LONDON (Thomson Reuters Foundation) - When Saliha Ben Ali’s teenage son was killed after leaving Belgium to fight for Islamic State in Syria, she wanted to do what she could to stop other mothers from going through similar heartbreak.
“My message is try to find some help, please speak about this, don’t be alone,” she said at a discussion on Friday about the role women can play in fighting the militant group’s violent ideology.
Almost 30,000 foreigners have joined Islamic State and other militant groups to fight in Iraq and Syria, according to a study published by the United States Congress last month, thousands of them from western countries.
The organisation Ben Ali founded, Society Against Violent Extremism (SAVE) Belgium, works with families to try to protect young people from extremist recruiters, and helps families whose children have already left for the Middle East.
Social media is a vital tool for extremist recruiters as it enables them to circumvent parents and more moderating religious influences to speak to vulnerable young people directly.
“My son was radicalised in three months only, and when I understood what happened, it was too late,” Ben Ali said at the Women in the World summit in London.
Mothers can help by watching for signs of radicalisation, and getting help when they have concerns, she said.
While all those who fight for Islamic State are men, many women have also left western countries for Iraq and Syria and are critical to the group’s survival, said Sasha Havlicek, director of the Institute for Strategic Dialogue, a London-based thinktank.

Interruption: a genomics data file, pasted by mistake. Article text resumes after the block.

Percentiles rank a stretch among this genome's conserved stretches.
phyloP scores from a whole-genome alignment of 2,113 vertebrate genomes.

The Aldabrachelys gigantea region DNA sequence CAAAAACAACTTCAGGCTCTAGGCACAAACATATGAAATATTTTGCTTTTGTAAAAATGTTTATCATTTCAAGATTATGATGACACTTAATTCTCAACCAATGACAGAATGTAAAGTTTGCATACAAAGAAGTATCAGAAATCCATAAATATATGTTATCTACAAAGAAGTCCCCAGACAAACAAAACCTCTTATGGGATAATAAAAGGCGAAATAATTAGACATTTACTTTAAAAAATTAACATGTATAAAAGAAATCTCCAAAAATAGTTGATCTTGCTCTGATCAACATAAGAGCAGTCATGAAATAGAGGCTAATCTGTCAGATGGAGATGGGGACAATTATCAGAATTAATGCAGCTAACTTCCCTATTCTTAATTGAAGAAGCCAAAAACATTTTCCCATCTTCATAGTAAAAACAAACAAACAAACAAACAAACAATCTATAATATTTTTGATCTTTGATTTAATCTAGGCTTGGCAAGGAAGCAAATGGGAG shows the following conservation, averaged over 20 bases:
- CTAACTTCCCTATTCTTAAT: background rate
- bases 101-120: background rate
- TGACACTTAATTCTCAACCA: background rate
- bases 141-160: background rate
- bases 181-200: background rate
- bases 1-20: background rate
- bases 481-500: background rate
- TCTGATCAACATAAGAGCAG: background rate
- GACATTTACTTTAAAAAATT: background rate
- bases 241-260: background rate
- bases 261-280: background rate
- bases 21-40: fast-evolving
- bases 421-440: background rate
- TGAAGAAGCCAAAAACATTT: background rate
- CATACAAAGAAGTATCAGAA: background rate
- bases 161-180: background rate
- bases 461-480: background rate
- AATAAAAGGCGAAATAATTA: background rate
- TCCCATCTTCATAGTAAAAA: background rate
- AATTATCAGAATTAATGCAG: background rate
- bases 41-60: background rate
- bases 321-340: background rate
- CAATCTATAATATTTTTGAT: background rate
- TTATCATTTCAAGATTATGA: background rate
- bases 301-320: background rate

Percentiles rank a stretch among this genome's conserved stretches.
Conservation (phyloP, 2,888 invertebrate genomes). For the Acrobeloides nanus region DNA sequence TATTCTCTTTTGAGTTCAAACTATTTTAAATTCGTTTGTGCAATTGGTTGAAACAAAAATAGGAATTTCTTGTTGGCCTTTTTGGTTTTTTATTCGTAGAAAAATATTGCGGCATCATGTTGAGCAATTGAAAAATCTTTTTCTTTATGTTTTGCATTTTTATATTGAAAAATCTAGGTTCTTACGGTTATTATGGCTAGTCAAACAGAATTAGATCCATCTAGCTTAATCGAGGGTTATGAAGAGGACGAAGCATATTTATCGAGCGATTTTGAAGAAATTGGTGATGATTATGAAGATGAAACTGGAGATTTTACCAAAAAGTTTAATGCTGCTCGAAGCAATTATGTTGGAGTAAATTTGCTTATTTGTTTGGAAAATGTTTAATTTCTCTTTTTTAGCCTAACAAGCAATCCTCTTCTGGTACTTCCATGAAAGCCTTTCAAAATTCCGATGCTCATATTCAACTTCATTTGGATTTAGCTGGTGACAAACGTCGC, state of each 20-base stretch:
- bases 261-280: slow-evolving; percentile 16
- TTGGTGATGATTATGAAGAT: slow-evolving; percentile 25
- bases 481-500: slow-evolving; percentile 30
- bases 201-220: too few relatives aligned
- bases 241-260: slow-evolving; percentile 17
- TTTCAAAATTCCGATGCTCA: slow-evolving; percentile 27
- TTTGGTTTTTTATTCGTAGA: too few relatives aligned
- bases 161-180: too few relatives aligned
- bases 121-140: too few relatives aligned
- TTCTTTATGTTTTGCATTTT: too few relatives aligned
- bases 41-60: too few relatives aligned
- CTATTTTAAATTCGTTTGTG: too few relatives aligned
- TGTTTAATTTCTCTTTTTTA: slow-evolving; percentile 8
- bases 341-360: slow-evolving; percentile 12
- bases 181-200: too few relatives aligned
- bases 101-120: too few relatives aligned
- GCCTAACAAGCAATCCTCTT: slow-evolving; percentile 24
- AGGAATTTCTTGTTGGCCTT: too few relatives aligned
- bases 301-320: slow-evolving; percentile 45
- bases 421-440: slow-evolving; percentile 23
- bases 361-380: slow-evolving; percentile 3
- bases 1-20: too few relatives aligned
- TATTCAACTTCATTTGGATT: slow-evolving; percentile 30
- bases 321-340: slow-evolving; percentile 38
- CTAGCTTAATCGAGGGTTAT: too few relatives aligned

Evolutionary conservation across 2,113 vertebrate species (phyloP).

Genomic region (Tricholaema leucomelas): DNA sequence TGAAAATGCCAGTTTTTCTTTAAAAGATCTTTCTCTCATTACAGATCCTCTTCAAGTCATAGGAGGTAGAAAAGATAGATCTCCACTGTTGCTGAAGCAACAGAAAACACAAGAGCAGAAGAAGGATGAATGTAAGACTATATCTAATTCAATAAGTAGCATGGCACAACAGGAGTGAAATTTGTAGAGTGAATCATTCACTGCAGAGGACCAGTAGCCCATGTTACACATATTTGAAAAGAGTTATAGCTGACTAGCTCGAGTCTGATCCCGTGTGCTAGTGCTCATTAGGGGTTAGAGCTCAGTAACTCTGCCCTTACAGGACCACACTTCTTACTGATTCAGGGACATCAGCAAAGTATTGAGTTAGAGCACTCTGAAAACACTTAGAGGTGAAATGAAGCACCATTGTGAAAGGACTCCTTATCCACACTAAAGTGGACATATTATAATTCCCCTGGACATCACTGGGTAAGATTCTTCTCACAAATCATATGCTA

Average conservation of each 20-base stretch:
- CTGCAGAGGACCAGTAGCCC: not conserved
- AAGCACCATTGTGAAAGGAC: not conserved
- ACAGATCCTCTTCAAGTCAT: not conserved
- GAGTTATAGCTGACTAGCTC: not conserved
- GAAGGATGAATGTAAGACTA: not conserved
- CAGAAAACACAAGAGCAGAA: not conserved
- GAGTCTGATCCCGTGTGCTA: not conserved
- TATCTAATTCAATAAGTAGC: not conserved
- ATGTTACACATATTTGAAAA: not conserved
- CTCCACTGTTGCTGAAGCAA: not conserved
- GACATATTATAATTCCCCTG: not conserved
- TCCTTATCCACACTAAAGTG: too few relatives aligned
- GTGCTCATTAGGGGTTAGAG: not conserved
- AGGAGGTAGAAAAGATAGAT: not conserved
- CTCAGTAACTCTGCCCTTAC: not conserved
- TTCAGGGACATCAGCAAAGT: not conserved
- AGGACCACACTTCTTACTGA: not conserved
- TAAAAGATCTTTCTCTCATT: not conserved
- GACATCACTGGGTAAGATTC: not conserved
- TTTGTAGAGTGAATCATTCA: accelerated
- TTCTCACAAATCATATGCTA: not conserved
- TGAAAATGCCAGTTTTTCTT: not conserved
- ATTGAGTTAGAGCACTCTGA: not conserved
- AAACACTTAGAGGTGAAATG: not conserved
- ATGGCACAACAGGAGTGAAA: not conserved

“Islamic State’s plan isn’t just about foreign fighters, it’s about building a state,” she told the Thomson Reuters Foundation in an interview.
The group controls swathes of territory in eastern Syria and northern Iraq where it has declared an Islamic caliphate.
Though extremist groups have recruited women throughout history, the way in which Islamic State systematically targets them is “unprecedented” according to Havlicek, citing her research on the social media activity of women who have gone to join the militant group.
While there has been a levelling off of new male fighters, there has been an increase in women and families arriving, she said, often marrying other foreign fighters.
“Women are not a sideshow, they (Islamic State) have had a very explicit and concerted strategy to recruit women and they’ve done incredibly well ... they have a marketing department, and it’s very high tech,” said Havlicek.
Women who join Islamic State “are rejecting the model of ‘Sex and the City’ empowerment and saying it doesn’t work for them,” she said.
Societies which value girls’ education are less susceptible to jihadist ideology, while Islamist militant groups seek to rein in women’s rights, said Sara Khan, co-director and founder of Inspire, a British anti-extremism charity.
“Whenever we see religious extremists come to power, one of the first things we see, guaranteed, is the curtailing of women’s rights ... Why is it the Taliban tried to assassinate Malala? Why is it that Boko Haram closed down schools?”
It is vital to confront Islamic State’s claim to religious legitimacy by celebrating the history of Muslims who have embraced women’s rights, and highlighting the fact that the vast majority of those actively opposing the group are Muslims, she said.
Reporting By Joseph D'Urso; Editing by Ros Russell; Please credit the Thomson Reuters Foundation, the charitable arm of Thomson Reuters, that covers humanitarian news, women's rights, trafficking, corruption and climate change. Visit www.trust.org